King David had a lot of stress ruling his kingdom! This is how he was able to stay sane:
With my voice I cry out to the LORD; with my voice I plead for mercy to the LORD. I pour out my complaint before him; I tell my trouble before him (Psalm 142:1-2).
Something happens when we tell God our stresses. First, it gets all the garbage out of our hearts and minds, then once it’s out, we can start thinking clearly again. That is why it is so important to take time to vent to God about your life.
Whether we like it or not, we will vent to people if we don’t vent to God. Eventually, it will ooze out of you onto your spouse, children, friends, or co-workers, and when it does, it isn’t pretty.
Give it to God. He is the one who can handle it.
Do not be anxious about anything; instead, pray about everything (Philippians 4:6).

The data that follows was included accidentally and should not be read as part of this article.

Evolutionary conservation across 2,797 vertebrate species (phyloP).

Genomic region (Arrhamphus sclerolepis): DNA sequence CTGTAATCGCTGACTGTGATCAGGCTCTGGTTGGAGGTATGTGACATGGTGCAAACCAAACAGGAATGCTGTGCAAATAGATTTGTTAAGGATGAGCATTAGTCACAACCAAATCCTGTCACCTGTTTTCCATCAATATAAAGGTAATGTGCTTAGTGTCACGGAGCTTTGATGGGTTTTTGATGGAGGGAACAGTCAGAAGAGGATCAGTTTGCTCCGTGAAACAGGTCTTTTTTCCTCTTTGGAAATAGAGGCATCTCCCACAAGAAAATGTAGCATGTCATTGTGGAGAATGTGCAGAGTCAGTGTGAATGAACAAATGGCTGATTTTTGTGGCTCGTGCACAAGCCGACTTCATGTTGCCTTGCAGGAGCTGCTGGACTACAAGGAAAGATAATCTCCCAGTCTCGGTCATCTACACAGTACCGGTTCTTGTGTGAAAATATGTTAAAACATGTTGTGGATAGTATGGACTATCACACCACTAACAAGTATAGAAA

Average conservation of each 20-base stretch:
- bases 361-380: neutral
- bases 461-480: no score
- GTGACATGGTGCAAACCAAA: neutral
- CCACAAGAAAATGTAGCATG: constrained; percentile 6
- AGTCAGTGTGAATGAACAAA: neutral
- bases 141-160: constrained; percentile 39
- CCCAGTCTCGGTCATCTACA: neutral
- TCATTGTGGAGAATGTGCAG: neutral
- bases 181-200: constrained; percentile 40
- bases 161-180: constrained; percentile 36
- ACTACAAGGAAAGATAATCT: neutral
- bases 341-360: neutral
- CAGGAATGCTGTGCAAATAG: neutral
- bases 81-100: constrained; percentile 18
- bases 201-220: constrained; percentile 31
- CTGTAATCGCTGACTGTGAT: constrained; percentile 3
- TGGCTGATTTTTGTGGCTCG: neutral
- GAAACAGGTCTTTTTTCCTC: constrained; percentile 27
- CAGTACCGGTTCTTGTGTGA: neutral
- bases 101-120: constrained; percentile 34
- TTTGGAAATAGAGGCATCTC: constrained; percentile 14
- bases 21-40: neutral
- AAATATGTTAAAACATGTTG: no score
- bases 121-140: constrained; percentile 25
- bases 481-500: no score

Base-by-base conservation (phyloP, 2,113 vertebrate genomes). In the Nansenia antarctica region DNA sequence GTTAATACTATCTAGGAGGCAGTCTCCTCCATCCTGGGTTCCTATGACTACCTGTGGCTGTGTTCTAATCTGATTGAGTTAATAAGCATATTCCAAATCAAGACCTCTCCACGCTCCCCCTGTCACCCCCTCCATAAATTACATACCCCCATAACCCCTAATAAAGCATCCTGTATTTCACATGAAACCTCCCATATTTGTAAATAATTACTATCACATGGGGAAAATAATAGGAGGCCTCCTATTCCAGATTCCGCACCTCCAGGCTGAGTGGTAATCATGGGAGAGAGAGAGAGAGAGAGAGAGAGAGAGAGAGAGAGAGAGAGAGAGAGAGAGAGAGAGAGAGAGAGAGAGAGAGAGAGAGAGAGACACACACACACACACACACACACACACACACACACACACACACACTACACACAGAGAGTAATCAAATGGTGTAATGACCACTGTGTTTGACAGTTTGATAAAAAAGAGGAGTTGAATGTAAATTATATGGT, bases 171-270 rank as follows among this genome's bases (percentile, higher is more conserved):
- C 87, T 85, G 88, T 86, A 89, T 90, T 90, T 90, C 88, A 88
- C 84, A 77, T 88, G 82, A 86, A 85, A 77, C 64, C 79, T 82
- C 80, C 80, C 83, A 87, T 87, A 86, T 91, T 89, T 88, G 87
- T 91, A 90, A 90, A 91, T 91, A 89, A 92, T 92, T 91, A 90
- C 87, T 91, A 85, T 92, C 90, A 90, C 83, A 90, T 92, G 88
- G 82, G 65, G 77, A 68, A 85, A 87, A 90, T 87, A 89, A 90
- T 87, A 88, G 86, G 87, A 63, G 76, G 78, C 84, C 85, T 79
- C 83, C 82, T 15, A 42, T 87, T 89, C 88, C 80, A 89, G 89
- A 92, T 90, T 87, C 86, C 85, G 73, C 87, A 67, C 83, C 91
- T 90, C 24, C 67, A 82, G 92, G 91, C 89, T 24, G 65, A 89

Tell God what you need and thank Him for all He has done. Tell Him everything you need. He is listening, and it will empty your heart.
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3. Focus on Thankfulness.
Stress can put us in a weird funk where the world seems like it is falling apart.
After we vent and get all the garbage out of our hearts, we must replace it with something. That is why the second half of that verse says, “Thank him for all he has done.”
Even when you don’t feel it, start thanking Him. I try to think of at least 10 things.
Venting gets the stress out. Thankfulness puts things into their proper perspective.
It reminds us of everything God has already done for us. When we remember everything God has given us and done for us, we forget the lack and pressure we feel.
It is hard to be worried and thankful at the same time.
Choose thankfulness, and stress starts to fade.
Fix your thoughts on what is true, and honorable, and right, and pure, and lovely, and admirable. Think about things that are excellent and worthy of praise (Philippians 4:8).
The stress will go away when we stop focusing on everything we lack, need, and have to do, and we go back to the feet of Jesus and focus on what is true in our life.